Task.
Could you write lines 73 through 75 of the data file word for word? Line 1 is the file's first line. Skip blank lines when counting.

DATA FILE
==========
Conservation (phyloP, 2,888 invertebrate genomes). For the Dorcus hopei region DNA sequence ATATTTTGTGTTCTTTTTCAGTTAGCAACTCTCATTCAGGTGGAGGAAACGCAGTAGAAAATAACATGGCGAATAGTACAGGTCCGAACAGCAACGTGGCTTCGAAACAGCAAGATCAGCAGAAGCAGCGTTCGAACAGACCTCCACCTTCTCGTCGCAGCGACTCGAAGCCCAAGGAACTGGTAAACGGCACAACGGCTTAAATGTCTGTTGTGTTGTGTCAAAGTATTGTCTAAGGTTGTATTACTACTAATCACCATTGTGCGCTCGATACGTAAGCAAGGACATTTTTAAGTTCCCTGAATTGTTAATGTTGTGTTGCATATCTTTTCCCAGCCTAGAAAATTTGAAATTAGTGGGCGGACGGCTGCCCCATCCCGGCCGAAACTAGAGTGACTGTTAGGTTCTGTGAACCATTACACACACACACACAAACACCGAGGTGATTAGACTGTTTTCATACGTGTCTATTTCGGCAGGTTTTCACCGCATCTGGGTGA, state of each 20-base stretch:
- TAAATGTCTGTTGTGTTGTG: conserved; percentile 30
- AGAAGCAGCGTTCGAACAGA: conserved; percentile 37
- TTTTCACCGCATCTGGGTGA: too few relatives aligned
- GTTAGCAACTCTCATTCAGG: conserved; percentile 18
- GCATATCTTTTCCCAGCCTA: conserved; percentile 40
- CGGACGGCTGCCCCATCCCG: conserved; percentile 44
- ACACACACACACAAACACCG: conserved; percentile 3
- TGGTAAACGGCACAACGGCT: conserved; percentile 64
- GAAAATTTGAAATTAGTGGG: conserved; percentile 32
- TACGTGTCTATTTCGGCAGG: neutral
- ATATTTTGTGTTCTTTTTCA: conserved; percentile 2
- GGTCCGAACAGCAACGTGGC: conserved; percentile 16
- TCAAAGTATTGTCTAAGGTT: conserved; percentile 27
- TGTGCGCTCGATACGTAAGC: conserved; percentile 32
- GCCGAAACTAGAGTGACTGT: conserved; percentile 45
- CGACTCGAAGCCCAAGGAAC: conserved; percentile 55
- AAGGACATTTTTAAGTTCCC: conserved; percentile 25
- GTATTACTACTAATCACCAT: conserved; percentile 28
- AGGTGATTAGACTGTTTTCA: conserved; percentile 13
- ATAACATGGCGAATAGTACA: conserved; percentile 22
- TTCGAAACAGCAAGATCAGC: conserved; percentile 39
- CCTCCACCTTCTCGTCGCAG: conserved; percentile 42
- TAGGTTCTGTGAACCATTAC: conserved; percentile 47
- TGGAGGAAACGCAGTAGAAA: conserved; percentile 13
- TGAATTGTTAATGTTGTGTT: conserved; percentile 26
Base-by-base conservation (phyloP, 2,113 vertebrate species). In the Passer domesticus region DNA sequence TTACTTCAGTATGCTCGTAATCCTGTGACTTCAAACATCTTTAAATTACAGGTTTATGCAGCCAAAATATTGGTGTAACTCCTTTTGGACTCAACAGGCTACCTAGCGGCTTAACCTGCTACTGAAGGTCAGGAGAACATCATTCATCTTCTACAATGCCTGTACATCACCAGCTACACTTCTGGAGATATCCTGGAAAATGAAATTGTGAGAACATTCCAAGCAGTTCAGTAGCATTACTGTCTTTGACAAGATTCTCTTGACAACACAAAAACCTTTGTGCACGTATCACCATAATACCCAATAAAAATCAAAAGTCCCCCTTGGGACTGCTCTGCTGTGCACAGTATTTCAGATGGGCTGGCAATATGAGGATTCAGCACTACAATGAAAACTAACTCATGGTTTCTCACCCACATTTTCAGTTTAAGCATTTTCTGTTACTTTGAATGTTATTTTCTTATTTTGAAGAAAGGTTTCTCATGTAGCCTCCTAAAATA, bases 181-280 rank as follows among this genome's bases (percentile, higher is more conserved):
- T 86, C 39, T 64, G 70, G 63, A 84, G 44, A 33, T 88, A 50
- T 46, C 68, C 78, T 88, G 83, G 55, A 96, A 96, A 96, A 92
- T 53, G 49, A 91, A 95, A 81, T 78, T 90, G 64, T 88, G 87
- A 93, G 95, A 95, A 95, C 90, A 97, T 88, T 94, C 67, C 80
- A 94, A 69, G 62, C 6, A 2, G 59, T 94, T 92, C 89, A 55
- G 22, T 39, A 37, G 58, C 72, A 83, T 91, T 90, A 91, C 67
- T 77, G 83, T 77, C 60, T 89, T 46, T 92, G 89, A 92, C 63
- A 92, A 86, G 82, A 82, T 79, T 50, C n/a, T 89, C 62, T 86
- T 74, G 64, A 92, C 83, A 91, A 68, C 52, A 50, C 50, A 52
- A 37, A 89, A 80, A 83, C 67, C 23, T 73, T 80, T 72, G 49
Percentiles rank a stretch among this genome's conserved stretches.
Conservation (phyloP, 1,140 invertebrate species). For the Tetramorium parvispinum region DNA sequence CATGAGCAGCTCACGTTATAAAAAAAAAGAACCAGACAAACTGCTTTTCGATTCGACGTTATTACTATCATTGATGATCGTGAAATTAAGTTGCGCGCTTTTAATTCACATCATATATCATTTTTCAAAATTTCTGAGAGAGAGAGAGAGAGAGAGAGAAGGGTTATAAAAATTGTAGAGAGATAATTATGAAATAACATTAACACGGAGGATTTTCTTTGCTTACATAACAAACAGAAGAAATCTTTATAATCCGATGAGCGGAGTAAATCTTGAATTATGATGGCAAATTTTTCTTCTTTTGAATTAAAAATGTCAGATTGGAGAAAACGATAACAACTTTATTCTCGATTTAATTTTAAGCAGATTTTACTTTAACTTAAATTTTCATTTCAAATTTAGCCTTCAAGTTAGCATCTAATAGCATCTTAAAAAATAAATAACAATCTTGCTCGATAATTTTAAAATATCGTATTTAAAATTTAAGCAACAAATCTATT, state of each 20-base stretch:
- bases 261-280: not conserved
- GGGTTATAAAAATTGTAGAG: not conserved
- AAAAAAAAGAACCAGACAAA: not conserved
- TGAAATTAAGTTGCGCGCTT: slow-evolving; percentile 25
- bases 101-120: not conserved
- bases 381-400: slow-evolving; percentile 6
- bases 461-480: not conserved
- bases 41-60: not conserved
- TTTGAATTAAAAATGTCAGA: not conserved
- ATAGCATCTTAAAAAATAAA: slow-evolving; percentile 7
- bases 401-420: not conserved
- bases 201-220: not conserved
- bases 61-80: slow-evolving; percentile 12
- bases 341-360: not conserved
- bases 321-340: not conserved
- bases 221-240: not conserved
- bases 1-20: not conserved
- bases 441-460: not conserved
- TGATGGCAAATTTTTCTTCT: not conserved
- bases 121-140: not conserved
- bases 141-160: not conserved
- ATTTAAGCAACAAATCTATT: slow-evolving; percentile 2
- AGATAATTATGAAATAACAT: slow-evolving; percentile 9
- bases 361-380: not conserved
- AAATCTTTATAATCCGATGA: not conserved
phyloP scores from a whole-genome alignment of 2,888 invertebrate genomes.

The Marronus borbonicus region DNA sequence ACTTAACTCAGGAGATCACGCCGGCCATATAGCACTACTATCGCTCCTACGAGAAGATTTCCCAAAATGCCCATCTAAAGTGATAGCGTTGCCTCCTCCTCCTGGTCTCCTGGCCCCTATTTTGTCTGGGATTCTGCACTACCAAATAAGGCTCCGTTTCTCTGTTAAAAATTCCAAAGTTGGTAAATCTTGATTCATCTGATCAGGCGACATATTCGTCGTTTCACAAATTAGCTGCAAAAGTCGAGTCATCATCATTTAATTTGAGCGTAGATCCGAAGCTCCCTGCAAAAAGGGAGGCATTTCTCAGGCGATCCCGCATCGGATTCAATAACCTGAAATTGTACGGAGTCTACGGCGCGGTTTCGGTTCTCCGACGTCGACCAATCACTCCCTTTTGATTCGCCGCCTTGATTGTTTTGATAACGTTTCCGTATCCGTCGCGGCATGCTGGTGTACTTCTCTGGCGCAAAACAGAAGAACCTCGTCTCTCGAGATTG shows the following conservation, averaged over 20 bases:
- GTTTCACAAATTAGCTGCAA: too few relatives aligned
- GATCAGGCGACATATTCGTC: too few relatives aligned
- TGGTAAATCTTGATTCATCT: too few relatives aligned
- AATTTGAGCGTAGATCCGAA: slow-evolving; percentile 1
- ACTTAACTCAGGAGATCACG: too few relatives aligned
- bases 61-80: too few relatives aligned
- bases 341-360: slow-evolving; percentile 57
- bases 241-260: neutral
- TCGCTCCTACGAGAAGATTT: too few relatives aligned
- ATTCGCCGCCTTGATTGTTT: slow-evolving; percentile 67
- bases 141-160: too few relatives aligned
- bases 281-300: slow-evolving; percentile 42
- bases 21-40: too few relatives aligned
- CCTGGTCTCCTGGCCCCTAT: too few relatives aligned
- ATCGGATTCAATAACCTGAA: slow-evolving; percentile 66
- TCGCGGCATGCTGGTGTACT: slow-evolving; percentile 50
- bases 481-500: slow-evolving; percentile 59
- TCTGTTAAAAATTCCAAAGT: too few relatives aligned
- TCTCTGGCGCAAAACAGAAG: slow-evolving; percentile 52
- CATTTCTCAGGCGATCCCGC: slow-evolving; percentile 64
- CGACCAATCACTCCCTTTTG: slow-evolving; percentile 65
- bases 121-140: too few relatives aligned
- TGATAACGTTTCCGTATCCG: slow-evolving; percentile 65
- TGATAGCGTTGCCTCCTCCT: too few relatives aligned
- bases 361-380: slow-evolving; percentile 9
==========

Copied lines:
- bases 341-360: slow-evolving; percentile 57
- bases 241-260: neutral
- TCGCTCCTACGAGAAGATTT: too few relatives aligned